Peptide Nucleic Acid

dnaWhat is a Peptide Nucleic Acid? The name is self suggestive. One can easily deduce that the molecule must be a combination of a peptide and a nucleic acid.Well, for all practical purposes that is exactly what it is. A Peptide Nucleic Acid or a PNA is a synthetic molecule that is a nucleic acid analogue or a structural mimic. A natural nucleic acid (DNA or RNA) has a sugar phosphate backbone linking together the nucleotide bases. In a PNA, the nucleotides are retained, but the charged Sugar phosphate bridges are replaced with a synthetic peptide backbone that is usually composed of N-(2-amin-ethyl)-glycine units. This modification yields an uncharged and a chiral molecule, which follows the rules of the Watson and Crick base pairing as faithfully as its Nucleic acid cousin. In addition, PNA now becomes resistant to enzymatic degradation and exhibits increased thermal and ionic tolerance. Now, the PNA due to its unique structural features can recognise DNA and RNA in a sequence-specific manner. Also what is most interesting is that it recognises duplex DNA, and binds to it by strand invasion forming a triplex PNA-DNA-PNA.This form is extremely stable. Any student of Biotechnology would have by now grasped the immense significance of this molecule with respect to its Pharmacological and Diagnostic abilities. It is the tremendous versatility and the potential of this molecule that brings it into focus in this week’s Cutting Edge.


PNA was born in the 1980s in the Labs of Prof.Ole Buchardt, an organic chemist based in Copenhagen. Whilst working on synthesis of Nucleic acid-Specific reagents, the first generation of PNAs bearing nucleobases alternately with Acridine moieties was created. Today’s molecules however, are peptide based. PNA binds to DNA and RNA in a sequence dependent manner and this property can be exploited for therapeutic purposes. One application that immediately comes to mind is Antisense technology. Simply put, antisense uses an analogues molecule to either hybridize to specific genes thus inhibiting transcription or to hybridize to mRNA and inhibit translation. These genes will of course be linked to diseased states. Thus prevention of expression would result in alleviation of the symptoms. PNA, being a structural analogue and an extremely stable biologically active molecule, fits the bill as an antisense molecule. Add to this the fact that PNA bind strongly to coiled DNA (Active DNA is negatively supercoiled) and that it binds more effectively to ds DNA being actively transcribed, and one has a potent and effective tool.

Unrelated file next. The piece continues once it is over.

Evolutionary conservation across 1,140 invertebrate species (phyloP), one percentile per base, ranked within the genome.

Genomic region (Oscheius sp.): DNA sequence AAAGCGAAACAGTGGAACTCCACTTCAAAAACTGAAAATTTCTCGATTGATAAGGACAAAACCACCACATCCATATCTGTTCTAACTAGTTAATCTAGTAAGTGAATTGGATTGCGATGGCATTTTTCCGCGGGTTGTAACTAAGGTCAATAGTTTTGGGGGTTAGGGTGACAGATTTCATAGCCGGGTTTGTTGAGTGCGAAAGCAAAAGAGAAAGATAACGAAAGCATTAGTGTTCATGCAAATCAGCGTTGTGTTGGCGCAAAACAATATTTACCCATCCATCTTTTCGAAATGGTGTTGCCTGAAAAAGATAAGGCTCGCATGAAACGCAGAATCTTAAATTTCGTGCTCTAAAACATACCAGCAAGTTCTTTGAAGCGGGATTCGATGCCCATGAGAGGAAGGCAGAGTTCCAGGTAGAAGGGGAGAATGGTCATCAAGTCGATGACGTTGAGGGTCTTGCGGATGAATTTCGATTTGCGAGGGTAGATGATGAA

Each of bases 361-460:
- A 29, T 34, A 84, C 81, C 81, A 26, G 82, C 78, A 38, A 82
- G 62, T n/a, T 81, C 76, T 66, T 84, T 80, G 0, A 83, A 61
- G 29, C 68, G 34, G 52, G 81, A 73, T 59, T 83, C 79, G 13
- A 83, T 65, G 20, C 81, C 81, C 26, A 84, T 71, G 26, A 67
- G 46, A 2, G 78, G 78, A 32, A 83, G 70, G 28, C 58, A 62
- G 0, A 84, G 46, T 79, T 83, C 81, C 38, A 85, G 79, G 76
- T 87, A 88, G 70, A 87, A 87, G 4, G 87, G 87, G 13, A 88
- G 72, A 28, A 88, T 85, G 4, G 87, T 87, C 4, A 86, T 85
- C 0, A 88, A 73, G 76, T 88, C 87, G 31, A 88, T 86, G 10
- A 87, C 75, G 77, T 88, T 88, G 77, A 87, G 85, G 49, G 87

Another very interesting application of this molecule is as what is known as a Rare Genome Cutter. The method is known as PNA assisted Rare Cleavage (PARC). Rare cleavage attempts to achieve cleavage of a large genomic molecule into a relatively smaller number of pieces for sequencing purposes. Generally restriction endonucleases used to chew up the DNA into fragments recognise sequences about 4-7 nt long. These sites are frequently encountered and as a natural consequence the DNA yields too many small fragments after restriction digestion. This creates some problems while sequencing large genomes. PNA has been used very elegantly to solve this problem. A PNA is synthesised that overlaps with the Restriction or methylation site in the genome. Thus, when the PNA is bound to the target DNA, it will act as a shield to these sites against methylation. Other sites will be methylated. Now if the PNA is removed and the DNA is treated with endonucleases, the methylated sites will be resistant to cleavage and only the previously shielded and, therefore unmethylated sites will be cleaved. Thus by reducing the target sites for restriction enzymes, one can very easily obtain larger fragments of the Genomic DNA for Sequencing proposes.

The unique applications of this molecule seem to be never-ending. Specially designed PNAs can be used in Affinity Chromatography Columns to purify target nucleic acids by sequence specificity. Flourescein labelled PNAs can be used to hybridize to Telomeric repeats and to determine the length of these regions. Telomeric regions are under study for their possible role in senescence and in the emergence of certain diseases. The high affinity binding of PNAs and their extreme adherence to base-pairing rules enables them to detect mismatched bases in a nucleic acid. This can be an extremely valuable diagnostic tool to detect dangerous mutations. A single stranded PNA can be immobilised as a probe and used to detect target DNA sequences. Hybridisation of the ssPNA will send a signal that can be read off a digital meter.

Although this amazing molecule has certain problems associated with low water solubility and impermeability barriers in the cell, one cannot deny the tremendous potential it has locked within its unique structure. Recent research is aiming to reduce these barriers so that effective delivery of this molecule into the cell can be achieved. The results are promising and the molecule has already found its niche in the field of molecular diagnostics. Biotechnologists will follow this wonder- molecule closely, hoping to use its power to diagnose and treat better.


  1. Peptide nucleic acid (PNA): its medical and biotechnical applications and promise for the future, ARGHYA RAY and BENGT NORDÉN; The FASEB Journal. 2000; 14:1041-1060.
  2. Kinetics and mechanism of the DNA double helix invasion by  pseudocomplementary peptide nucleic acids; Vadim V. Demidov et al; PNAS.
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